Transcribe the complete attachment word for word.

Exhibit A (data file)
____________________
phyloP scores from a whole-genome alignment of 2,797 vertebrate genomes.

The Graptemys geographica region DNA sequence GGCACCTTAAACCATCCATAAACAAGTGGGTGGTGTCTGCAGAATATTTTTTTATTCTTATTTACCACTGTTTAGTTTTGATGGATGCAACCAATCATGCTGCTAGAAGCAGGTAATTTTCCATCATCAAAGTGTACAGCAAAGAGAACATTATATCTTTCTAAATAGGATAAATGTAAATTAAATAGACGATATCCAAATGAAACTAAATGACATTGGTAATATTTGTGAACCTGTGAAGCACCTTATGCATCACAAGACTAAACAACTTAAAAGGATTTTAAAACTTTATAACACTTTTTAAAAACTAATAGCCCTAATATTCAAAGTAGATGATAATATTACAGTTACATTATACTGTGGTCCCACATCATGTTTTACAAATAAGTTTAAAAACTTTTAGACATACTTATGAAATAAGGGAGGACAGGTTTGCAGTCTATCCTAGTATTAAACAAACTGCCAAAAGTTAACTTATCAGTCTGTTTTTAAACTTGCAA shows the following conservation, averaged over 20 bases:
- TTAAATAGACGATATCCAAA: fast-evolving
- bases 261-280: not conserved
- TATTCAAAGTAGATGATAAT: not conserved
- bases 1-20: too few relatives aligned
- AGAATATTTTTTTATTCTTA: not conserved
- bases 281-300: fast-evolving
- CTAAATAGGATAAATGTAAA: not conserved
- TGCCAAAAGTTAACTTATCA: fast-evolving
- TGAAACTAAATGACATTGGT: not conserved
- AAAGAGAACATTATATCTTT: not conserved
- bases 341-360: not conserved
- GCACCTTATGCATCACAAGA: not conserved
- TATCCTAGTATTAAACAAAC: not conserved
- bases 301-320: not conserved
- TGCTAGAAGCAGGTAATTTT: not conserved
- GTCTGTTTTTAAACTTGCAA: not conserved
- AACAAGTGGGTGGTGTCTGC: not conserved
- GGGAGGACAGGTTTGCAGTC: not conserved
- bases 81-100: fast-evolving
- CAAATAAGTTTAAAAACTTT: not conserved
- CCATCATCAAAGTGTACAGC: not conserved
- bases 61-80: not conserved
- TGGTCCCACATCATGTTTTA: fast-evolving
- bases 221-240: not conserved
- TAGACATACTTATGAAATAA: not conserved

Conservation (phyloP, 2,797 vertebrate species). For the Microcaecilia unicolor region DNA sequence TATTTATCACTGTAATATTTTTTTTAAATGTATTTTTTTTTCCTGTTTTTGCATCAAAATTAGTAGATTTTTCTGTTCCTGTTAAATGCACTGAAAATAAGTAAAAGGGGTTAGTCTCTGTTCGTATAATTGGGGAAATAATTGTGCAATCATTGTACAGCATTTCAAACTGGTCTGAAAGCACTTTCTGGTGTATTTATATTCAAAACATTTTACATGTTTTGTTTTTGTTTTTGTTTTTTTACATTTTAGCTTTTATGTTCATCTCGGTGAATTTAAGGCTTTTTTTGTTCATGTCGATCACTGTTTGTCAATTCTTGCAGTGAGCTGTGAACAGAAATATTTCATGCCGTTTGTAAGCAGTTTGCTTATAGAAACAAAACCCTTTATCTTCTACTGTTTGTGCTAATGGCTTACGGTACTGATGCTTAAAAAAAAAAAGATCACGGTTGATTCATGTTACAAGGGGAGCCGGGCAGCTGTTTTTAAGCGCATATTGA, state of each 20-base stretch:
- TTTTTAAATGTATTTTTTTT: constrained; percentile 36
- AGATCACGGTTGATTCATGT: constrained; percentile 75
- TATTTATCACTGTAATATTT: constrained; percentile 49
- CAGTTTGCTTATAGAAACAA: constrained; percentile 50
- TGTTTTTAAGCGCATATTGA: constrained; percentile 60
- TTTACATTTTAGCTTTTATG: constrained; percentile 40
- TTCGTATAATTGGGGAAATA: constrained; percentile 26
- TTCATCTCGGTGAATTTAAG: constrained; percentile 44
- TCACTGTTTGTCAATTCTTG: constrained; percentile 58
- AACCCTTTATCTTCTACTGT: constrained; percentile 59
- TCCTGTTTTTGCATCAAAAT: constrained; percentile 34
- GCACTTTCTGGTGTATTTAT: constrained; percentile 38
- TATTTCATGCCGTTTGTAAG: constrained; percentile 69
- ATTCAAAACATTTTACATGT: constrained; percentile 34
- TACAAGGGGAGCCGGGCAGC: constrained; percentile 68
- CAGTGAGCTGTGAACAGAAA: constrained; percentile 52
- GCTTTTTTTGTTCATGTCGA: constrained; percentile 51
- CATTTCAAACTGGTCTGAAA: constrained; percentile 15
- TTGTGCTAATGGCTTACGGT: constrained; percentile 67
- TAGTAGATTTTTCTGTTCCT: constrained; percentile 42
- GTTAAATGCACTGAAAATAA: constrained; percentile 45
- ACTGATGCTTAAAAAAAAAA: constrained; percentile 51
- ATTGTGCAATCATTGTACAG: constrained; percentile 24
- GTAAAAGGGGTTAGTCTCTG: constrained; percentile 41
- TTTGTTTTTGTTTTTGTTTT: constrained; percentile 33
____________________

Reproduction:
phyloP scores from a whole-genome alignment of 2,797 vertebrate genomes.

The Graptemys geographica region DNA sequence GGCACCTTAAACCATCCATAAACAAGTGGGTGGTGTCTGCAGAATATTTTTTTATTCTTATTTACCACTGTTTAGTTTTGATGGATGCAACCAATCATGCTGCTAGAAGCAGGTAATTTTCCATCATCAAAGTGTACAGCAAAGAGAACATTATATCTTTCTAAATAGGATAAATGTAAATTAAATAGACGATATCCAAATGAAACTAAATGACATTGGTAATATTTGTGAACCTGTGAAGCACCTTATGCATCACAAGACTAAACAACTTAAAAGGATTTTAAAACTTTATAACACTTTTTAAAAACTAATAGCCCTAATATTCAAAGTAGATGATAATATTACAGTTACATTATACTGTGGTCCCACATCATGTTTTACAAATAAGTTTAAAAACTTTTAGACATACTTATGAAATAAGGGAGGACAGGTTTGCAGTCTATCCTAGTATTAAACAAACTGCCAAAAGTTAACTTATCAGTCTGTTTTTAAACTTGCAA shows the following conservation, averaged over 20 bases:
- TTAAATAGACGATATCCAAA: fast-evolving
- bases 261-280: not conserved
- TATTCAAAGTAGATGATAAT: not conserved
- bases 1-20: too few relatives aligned
- AGAATATTTTTTTATTCTTA: not conserved
- bases 281-300: fast-evolving
- CTAAATAGGATAAATGTAAA: not conserved
- TGCCAAAAGTTAACTTATCA: fast-evolving
- TGAAACTAAATGACATTGGT: not conserved
- AAAGAGAACATTATATCTTT: not conserved
- bases 341-360: not conserved
- GCACCTTATGCATCACAAGA: not conserved
- TATCCTAGTATTAAACAAAC: not conserved
- bases 301-320: not conserved
- TGCTAGAAGCAGGTAATTTT: not conserved
- GTCTGTTTTTAAACTTGCAA: not conserved
- AACAAGTGGGTGGTGTCTGC: not conserved
- GGGAGGACAGGTTTGCAGTC: not conserved
- bases 81-100: fast-evolving
- CAAATAAGTTTAAAAACTTT: not conserved
- CCATCATCAAAGTGTACAGC: not conserved
- bases 61-80: not conserved
- TGGTCCCACATCATGTTTTA: fast-evolving
- bases 221-240: not conserved
- TAGACATACTTATGAAATAA: not conserved

Conservation (phyloP, 2,797 vertebrate species). For the Microcaecilia unicolor region DNA sequence TATTTATCACTGTAATATTTTTTTTAAATGTATTTTTTTTTCCTGTTTTTGCATCAAAATTAGTAGATTTTTCTGTTCCTGTTAAATGCACTGAAAATAAGTAAAAGGGGTTAGTCTCTGTTCGTATAATTGGGGAAATAATTGTGCAATCATTGTACAGCATTTCAAACTGGTCTGAAAGCACTTTCTGGTGTATTTATATTCAAAACATTTTACATGTTTTGTTTTTGTTTTTGTTTTTTTACATTTTAGCTTTTATGTTCATCTCGGTGAATTTAAGGCTTTTTTTGTTCATGTCGATCACTGTTTGTCAATTCTTGCAGTGAGCTGTGAACAGAAATATTTCATGCCGTTTGTAAGCAGTTTGCTTATAGAAACAAAACCCTTTATCTTCTACTGTTTGTGCTAATGGCTTACGGTACTGATGCTTAAAAAAAAAAAGATCACGGTTGATTCATGTTACAAGGGGAGCCGGGCAGCTGTTTTTAAGCGCATATTGA, state of each 20-base stretch:
- TTTTTAAATGTATTTTTTTT: constrained; percentile 36
- AGATCACGGTTGATTCATGT: constrained; percentile 75
- TATTTATCACTGTAATATTT: constrained; percentile 49
- CAGTTTGCTTATAGAAACAA: constrained; percentile 50
- TGTTTTTAAGCGCATATTGA: constrained; percentile 60
- TTTACATTTTAGCTTTTATG: constrained; percentile 40
- TTCGTATAATTGGGGAAATA: constrained; percentile 26
- TTCATCTCGGTGAATTTAAG: constrained; percentile 44
- TCACTGTTTGTCAATTCTTG: constrained; percentile 58
- AACCCTTTATCTTCTACTGT: constrained; percentile 59
- TCCTGTTTTTGCATCAAAAT: constrained; percentile 34
- GCACTTTCTGGTGTATTTAT: constrained; percentile 38
- TATTTCATGCCGTTTGTAAG: constrained; percentile 69
- ATTCAAAACATTTTACATGT: constrained; percentile 34
- TACAAGGGGAGCCGGGCAGC: constrained; percentile 68
- CAGTGAGCTGTGAACAGAAA: constrained; percentile 52
- GCTTTTTTTGTTCATGTCGA: constrained; percentile 51
- CATTTCAAACTGGTCTGAAA: constrained; percentile 15
- TTGTGCTAATGGCTTACGGT: constrained; percentile 67
- TAGTAGATTTTTCTGTTCCT: constrained; percentile 42
- GTTAAATGCACTGAAAATAA: constrained; percentile 45
- ACTGATGCTTAAAAAAAAAA: constrained; percentile 51
- ATTGTGCAATCATTGTACAG: constrained; percentile 24
- GTAAAAGGGGTTAGTCTCTG: constrained; percentile 41
- TTTGTTTTTGTTTTTGTTTT: constrained; percentile 33